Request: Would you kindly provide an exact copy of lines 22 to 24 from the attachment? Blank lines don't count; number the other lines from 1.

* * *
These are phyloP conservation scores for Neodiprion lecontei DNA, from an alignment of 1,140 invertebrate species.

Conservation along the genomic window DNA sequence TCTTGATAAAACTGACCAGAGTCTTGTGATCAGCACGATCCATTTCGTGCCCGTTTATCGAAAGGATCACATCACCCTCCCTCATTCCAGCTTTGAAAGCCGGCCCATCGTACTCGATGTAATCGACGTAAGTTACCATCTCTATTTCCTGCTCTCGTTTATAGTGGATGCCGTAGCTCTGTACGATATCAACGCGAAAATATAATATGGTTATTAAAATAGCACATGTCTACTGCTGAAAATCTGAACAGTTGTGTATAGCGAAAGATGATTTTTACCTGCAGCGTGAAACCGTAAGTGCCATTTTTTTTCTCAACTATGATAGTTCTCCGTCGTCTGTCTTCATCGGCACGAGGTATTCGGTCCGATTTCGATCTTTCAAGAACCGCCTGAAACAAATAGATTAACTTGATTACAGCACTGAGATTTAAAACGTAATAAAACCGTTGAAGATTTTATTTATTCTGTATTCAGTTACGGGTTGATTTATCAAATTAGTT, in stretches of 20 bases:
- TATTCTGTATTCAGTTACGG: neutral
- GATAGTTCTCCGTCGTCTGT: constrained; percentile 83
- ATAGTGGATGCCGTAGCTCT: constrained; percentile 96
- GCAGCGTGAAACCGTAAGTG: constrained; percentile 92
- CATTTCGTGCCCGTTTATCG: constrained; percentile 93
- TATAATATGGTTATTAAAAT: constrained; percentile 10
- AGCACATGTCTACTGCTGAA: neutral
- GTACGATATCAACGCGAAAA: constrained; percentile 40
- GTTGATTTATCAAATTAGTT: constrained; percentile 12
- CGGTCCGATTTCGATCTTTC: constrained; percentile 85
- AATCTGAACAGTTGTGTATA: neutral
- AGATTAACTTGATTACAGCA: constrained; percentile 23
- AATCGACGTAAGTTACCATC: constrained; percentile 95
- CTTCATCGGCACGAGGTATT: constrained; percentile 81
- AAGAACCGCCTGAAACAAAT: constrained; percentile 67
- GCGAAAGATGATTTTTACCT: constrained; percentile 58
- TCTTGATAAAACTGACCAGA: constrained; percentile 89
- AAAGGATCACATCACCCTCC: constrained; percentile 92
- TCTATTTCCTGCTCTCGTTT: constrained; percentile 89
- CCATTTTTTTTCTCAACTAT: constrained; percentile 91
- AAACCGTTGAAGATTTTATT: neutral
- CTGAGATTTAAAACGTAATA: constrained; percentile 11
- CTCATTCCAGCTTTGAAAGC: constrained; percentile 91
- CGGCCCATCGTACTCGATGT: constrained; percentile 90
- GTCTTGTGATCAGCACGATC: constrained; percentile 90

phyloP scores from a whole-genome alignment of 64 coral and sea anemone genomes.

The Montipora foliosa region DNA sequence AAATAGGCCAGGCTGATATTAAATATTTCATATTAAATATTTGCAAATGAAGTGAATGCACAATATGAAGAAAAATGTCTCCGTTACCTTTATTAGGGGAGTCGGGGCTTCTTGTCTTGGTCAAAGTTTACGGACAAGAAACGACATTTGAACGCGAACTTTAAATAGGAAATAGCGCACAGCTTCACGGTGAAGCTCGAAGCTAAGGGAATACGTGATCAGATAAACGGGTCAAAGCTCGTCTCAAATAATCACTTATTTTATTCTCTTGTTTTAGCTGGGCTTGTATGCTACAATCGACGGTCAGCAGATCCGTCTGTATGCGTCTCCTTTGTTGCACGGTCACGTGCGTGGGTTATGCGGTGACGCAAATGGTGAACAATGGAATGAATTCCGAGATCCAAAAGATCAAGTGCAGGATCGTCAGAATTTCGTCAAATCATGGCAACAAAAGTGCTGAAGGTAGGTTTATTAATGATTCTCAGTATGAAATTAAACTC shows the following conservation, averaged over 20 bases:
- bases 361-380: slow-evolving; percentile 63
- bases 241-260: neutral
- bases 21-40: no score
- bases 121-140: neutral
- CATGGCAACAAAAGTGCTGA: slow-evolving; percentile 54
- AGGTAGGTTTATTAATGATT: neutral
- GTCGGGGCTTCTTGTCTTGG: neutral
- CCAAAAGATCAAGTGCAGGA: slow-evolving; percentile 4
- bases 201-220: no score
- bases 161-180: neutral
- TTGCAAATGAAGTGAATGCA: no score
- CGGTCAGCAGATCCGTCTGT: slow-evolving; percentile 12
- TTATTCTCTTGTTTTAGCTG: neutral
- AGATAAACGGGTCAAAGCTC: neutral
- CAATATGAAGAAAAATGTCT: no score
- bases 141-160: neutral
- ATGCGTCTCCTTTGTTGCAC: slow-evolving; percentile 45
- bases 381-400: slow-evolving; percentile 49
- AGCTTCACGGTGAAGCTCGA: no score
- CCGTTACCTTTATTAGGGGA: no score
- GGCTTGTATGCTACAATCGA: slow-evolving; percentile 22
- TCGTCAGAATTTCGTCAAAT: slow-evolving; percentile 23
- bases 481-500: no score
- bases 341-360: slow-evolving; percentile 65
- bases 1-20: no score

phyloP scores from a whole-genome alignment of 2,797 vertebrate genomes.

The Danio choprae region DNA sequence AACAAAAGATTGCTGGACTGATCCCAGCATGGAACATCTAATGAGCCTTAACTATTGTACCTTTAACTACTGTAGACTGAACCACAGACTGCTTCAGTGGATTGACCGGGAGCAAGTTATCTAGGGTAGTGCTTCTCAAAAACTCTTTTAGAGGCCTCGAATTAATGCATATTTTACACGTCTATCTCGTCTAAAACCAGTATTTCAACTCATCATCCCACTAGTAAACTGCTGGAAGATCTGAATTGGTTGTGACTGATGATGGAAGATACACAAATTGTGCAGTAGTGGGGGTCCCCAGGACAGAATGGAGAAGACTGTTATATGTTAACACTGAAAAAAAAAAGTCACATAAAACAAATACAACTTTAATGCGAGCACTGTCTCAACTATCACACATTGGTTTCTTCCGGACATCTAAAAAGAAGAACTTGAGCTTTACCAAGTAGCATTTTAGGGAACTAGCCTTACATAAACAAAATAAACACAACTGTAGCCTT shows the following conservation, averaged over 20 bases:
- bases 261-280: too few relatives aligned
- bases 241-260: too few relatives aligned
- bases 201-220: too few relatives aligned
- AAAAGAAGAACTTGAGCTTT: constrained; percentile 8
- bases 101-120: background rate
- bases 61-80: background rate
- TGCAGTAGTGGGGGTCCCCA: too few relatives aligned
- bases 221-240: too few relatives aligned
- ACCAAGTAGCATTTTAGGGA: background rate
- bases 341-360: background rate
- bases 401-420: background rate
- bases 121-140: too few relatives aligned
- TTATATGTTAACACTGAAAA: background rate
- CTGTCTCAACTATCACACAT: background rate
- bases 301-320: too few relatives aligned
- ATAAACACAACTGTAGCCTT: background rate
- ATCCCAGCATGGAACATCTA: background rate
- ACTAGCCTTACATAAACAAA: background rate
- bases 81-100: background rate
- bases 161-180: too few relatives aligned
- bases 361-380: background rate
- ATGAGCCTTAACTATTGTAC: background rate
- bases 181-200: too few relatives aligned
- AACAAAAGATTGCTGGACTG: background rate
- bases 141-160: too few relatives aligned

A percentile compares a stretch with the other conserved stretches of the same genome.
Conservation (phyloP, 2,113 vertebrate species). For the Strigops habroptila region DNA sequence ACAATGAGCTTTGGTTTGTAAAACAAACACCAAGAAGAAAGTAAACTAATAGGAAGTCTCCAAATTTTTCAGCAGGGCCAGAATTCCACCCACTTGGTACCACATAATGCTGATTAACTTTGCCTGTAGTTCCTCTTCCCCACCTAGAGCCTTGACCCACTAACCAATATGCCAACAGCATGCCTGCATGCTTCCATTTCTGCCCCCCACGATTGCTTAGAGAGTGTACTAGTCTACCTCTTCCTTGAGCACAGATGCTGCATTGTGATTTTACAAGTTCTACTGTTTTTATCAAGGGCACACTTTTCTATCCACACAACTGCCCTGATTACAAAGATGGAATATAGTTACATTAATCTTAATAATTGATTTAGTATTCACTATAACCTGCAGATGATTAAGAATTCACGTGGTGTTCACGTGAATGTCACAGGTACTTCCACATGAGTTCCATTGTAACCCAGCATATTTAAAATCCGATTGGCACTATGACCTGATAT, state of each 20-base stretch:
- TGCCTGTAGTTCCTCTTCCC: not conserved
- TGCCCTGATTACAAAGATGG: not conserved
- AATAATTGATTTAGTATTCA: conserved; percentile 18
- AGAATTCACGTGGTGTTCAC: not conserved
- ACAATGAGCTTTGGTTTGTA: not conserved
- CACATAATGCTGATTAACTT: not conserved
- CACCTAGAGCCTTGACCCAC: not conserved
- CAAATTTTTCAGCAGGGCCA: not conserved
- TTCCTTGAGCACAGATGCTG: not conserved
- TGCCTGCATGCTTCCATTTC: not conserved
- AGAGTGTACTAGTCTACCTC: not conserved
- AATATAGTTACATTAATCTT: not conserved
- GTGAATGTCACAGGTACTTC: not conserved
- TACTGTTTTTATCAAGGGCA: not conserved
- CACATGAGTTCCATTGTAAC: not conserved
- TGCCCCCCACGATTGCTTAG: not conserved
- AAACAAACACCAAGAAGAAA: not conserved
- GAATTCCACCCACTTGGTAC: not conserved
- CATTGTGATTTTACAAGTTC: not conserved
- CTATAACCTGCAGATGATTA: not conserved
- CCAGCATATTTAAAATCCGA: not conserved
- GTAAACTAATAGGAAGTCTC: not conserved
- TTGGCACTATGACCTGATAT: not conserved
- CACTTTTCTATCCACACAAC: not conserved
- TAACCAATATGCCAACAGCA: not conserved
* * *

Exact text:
- CCATTTTTTTTCTCAACTAT: constrained; percentile 91
- AAACCGTTGAAGATTTTATT: neutral
- CTGAGATTTAAAACGTAATA: constrained; percentile 11